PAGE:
Conference outlines pathways to prosperity for South Sudan

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Secretary of State Hillary Rodham Clinton on Wednesday urged the leaders of oil-rich South Sudan to manage natural resources prudently and warned them against falling prey to unscrupulous corporations and countries.

“We know that [natural resources] will either help your country finance its own path out of poverty, or you will fall prey to the natural-resource curse, which will enrich a small elite, outside interests, corporations and countries, and leave your people hardly better off then when you started,” she told a development conference for South Sudan at the Marriott Wardman Park hotel in Washington.

Earlier, South Sudanese President Salva Kiir Mayardit spelled out his priorities, including greater transparency and accountability, rooting out corruption and disarming militias in a nation that has seen decades of conflict.

Mrs. Clinton welcomed Mr. Kiir’s agenda as a good start, but said “the proof is in the pudding. … What matters most is whether the government follows through on it.”

South Sudan gained independence July 9 after two decades of civil war. Roughly the size of France, it is one of the least-developed countries in the world.

South Sudan President Salva Kiir Mayardit greets the European co-sponsors of the International Engagement Conference, including (from left) Endre Stiansen, special envoy from the Norwegian Ministry of Foreign Affairs; Cevdet Yilmaz, minister of the Turkish Ministry of Development, and Susan Page, U.S. ambassador to the Republic of South Sudan, after speaking about the Republic of South Sudan at the Marriott Wardman Park on Wednesday. (T.J. Kirkpatrick/The Washington Times)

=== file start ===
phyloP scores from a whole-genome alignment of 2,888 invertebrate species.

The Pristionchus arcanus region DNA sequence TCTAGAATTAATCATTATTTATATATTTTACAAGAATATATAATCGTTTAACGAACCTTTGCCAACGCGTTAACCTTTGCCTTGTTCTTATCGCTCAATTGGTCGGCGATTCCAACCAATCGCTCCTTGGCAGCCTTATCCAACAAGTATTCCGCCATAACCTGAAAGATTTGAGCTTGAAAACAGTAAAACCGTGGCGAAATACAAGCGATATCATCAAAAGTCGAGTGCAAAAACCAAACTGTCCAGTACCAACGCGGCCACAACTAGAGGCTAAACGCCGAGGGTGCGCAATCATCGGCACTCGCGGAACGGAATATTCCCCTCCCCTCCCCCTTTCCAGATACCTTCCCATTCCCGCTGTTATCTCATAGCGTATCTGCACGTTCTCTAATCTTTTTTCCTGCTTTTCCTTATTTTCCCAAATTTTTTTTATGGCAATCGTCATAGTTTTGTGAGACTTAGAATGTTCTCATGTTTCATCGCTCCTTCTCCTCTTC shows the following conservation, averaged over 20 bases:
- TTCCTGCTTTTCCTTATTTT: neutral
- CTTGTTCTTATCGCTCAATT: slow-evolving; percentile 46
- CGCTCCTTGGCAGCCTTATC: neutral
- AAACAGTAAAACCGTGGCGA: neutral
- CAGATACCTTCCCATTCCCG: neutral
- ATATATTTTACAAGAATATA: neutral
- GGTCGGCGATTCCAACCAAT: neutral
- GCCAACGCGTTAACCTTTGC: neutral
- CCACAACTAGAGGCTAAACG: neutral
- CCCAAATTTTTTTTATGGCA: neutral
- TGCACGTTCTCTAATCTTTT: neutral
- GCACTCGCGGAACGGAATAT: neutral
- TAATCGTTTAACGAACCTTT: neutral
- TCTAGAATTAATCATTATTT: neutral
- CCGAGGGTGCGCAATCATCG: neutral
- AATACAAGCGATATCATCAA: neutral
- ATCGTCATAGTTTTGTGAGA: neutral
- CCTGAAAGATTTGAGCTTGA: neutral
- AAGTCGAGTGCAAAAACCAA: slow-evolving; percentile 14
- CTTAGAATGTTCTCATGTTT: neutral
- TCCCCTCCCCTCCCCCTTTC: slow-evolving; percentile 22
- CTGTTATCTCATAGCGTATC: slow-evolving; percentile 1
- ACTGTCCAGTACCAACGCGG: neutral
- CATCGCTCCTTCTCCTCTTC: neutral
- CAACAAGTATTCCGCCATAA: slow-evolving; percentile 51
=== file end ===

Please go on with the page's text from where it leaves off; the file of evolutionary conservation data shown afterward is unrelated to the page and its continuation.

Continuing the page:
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South Sudan President Salva Kiir Mayardit greets the European co-sponsors of the ... more >

For years it was deprived of development by Sudan’s government in Khartoum. The new country now lacks basic infrastructure, including roads, hospitals and schools.

Rajiv Shah, administrator of the U.S. Agency for International Development, said education is one of the top necessities in South Sudan.

“In parts of South Sudan, a young woman is still more likely to die in child birth than complete a secondary education,” he said.

Last week, the U.S. Treasury Department eased sanctions on Sudan that had restricted investments in South Sudan’s oil sector, which is inexorably linked to the north.

In the absence of U.S. competition, companies from China, India and Malaysia have dominated the oil and petrochemicals sector.

“Companies flouting the sanctions have chosen to disregard human-rights violations and are less likely to respect the citizens or the environment,” said Raymond Gilpin of the U.S. Institute of Peace.

Continuing conflict with Sudan has been another deterrent to foreign investment in South Sudan.

Mr. Kiir accused Sudan of violating his country’s airspace and bombing villages, including refugee camps. He called on the international community to help remove potential flashpoints for war between the two countries.

Mrs. Clinton said South Sudan’s ability to attract trade and investment depends on improving security on both sides of its northern border. She said conflicts in Sudan’s states of Blue Nile and Southern Kordofan, which threaten to spill into South Sudan, must be resolved.

She called on the leaders of South Sudan to resolve outstanding issues with Sudan, but added that this work cannot be done without a willing partner in Khartoum.

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About the Author
Ashish Kumar Sen

Ashish Kumar Sen

Ashish Kumar Sen is a reporter covering foreign policy and international developments for The Washington Times.

Prior to joining The Times, Mr. Sen worked for publications in Asia and the Middle East. His work has appeared in a number of publications and online news sites including the British Broadcasting Corp., Asia Times Online and Outlook magazine.

 

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